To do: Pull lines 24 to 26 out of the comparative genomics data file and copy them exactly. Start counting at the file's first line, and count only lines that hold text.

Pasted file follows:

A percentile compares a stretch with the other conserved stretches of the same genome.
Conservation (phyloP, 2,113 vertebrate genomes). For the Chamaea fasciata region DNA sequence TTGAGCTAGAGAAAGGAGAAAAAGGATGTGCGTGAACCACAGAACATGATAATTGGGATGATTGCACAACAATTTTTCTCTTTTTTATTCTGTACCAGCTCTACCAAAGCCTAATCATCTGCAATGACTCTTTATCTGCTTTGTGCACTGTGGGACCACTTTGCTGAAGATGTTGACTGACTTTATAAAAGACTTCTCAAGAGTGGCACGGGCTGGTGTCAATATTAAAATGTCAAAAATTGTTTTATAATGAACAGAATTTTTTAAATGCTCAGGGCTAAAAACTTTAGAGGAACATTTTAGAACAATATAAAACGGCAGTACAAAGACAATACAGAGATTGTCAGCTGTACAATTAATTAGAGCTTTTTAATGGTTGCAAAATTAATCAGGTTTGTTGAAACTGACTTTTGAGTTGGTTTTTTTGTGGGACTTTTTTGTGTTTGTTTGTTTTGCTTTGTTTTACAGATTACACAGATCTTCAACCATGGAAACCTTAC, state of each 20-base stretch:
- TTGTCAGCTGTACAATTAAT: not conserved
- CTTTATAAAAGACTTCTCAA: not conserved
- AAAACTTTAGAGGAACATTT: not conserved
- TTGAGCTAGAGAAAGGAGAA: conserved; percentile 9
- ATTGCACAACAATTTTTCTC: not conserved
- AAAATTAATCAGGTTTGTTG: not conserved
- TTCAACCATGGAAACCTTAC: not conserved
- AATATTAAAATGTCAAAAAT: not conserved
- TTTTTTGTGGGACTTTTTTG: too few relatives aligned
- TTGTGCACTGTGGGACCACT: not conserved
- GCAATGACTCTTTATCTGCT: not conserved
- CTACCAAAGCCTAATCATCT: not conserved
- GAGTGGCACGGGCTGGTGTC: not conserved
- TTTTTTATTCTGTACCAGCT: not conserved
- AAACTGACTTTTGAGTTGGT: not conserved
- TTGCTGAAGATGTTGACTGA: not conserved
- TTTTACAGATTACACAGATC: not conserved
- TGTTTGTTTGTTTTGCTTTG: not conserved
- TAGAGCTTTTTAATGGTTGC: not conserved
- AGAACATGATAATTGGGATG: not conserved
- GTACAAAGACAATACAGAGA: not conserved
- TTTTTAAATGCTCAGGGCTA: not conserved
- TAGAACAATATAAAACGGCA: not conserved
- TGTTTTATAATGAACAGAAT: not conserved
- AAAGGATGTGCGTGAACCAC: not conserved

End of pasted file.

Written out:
- TTTTTAAATGCTCAGGGCTA: not conserved
- TAGAACAATATAAAACGGCA: not conserved
- TGTTTTATAATGAACAGAAT: not conserved